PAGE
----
Google’s play for the ‘next 5 billion’ launched at last years Google I/O isn’t going as well as could hoped, at least according to industry insiders, but according to internal staffing changes, it seems that Google is in for the long haul.
Recenlty purchased tech site ReCode has published their investigation into Android One, which shows that after launching in now eleven markets, Android One has failed to impress OEMs who have partnered with Google for the Android One push. The hardware market is notoriously cut-throat, with very thin margins. Most OEMs generally survive on massive volume of sales, and apparently Android One is not delivering.
The Android One concept offers OEMs a way to deliver a stock Android experience, which allows for Google to deliver system level updates faster than any other vendor. Google does this by giving a stock hardware specification that vendors simply deliver with modifications to design.
Vendors do have some customisation options, with Google allowing vendors to offer some software customisation in the form of pre-installed apps, though these apps have to be installable from Google Play. But this doesn’t appear to be enough, with vendors often customising their software through ‘bloatware’ to offer services that give them a cut.
The Android One program has, according to Counterpoint Research seen a fairly low adoption rate despite launching in a large number of markets with a fairly low entry price. Counterpoint Research estimates around 700,000 Android One phones were shipped, mainly in the Indian market where Android One was launched to great fanfare.
With these sorts of numbers, especially in a country with over one and a quarter billion people, original Android One partner, Micromax, the hardware vendor who commands a good market share in the country, isn’t keen to follow up on the handset, at least according to one source at the company.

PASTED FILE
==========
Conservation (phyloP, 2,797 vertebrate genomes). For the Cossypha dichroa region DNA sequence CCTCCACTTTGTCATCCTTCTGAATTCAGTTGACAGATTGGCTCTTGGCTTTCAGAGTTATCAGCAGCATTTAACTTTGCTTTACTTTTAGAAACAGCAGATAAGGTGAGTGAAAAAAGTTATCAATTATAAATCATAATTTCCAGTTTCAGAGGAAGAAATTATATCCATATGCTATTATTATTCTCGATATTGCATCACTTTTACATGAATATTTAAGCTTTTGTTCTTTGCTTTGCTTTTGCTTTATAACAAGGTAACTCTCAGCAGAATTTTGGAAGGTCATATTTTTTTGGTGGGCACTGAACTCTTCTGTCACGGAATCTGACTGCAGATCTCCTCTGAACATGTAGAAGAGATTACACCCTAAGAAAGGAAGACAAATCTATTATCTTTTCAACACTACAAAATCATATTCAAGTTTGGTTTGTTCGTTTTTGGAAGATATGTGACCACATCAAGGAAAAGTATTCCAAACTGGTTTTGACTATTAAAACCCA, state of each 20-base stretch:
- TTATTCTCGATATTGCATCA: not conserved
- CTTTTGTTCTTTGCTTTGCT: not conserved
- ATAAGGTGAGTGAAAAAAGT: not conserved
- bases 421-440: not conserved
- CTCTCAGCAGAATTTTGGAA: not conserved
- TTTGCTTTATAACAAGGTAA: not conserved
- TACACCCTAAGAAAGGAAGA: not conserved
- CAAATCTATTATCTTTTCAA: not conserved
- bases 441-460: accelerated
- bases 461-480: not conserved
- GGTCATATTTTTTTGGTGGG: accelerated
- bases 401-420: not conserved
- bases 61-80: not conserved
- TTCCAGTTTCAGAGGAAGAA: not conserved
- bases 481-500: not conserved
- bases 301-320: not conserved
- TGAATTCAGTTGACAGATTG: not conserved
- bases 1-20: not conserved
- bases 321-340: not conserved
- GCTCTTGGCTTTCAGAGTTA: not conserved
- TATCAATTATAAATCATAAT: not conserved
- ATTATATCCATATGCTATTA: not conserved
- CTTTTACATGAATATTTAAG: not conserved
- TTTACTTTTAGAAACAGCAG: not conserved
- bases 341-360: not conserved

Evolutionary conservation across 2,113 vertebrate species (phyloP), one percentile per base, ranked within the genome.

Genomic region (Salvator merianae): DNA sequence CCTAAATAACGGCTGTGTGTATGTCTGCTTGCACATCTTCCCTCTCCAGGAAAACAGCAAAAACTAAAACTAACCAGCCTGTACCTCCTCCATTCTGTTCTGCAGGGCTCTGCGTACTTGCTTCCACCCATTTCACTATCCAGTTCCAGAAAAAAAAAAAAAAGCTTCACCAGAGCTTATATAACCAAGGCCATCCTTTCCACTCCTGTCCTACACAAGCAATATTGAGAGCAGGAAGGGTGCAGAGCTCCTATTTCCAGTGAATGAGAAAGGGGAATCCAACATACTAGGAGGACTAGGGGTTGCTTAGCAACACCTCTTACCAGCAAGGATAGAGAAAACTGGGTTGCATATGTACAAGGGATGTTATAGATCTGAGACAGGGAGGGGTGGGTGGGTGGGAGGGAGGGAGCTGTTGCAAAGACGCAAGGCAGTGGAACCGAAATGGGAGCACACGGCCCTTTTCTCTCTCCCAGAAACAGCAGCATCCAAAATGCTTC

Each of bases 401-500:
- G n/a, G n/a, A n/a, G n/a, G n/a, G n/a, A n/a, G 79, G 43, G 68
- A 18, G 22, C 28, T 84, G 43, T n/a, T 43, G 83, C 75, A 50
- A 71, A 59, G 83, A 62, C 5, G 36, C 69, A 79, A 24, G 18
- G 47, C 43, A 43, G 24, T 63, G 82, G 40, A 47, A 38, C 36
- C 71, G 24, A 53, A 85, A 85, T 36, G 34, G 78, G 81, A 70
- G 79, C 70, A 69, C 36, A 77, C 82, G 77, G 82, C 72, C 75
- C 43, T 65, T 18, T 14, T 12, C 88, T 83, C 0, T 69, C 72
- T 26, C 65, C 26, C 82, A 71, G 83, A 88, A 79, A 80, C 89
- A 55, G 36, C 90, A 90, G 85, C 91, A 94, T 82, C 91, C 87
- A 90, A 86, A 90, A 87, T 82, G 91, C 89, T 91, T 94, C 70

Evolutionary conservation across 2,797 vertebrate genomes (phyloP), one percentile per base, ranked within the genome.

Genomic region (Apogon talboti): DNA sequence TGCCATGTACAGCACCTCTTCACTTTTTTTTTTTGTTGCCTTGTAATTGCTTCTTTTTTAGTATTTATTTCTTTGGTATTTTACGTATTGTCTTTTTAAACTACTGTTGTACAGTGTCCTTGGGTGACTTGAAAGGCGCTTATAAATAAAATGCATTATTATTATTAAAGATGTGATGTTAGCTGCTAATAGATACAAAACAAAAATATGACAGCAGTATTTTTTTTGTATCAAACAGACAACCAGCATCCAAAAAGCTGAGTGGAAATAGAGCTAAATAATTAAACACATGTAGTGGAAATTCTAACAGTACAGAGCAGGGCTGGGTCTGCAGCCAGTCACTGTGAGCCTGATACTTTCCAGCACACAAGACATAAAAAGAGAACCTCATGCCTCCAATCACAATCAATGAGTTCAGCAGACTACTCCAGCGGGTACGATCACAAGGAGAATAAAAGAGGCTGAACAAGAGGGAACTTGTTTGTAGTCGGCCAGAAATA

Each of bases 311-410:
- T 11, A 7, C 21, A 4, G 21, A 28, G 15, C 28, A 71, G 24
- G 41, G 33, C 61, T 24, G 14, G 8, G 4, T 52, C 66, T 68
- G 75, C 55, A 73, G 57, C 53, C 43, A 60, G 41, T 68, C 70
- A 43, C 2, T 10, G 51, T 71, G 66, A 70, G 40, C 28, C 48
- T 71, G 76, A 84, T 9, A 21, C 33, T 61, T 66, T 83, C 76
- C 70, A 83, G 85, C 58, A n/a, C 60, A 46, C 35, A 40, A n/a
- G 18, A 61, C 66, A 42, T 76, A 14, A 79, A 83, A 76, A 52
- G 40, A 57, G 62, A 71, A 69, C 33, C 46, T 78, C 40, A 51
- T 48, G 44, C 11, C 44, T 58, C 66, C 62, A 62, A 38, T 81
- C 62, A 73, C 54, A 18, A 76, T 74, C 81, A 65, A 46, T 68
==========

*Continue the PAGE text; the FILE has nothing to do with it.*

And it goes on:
But all is not lost.
After Peeyush Ranjan, Google’s head of engineering in India and head of Android One departed for e-commerce site FlipKart earlier this year, Google has handed the reigns of the Android One campaign over to Cesar Sengupta, the man behind the successful spread of Chromebooks.
Sengupta has been instrumental in launching Chromebooks around the world – including launching them here in Australia – and according to ReCode, Google is hoping he can work his magic on the flagging Android One market. A market which Google sees as instrumental in allowing them access to people in emerging markets where internet access is just beginning to filter through thanks to initiatives from Facebook, as well as in the future from Google’s upcoming Project Loon.
Android One will continue, but for how long is the question. Google has the deep pockets to fund the program if they see value in it in the long run, but they are also famous for killing projects which show no merit quite quickly. We’ve used and reviewed an Android One device and it was surprisingly good, but without support from local OEMs in these countries, who knows how long they will be offered for.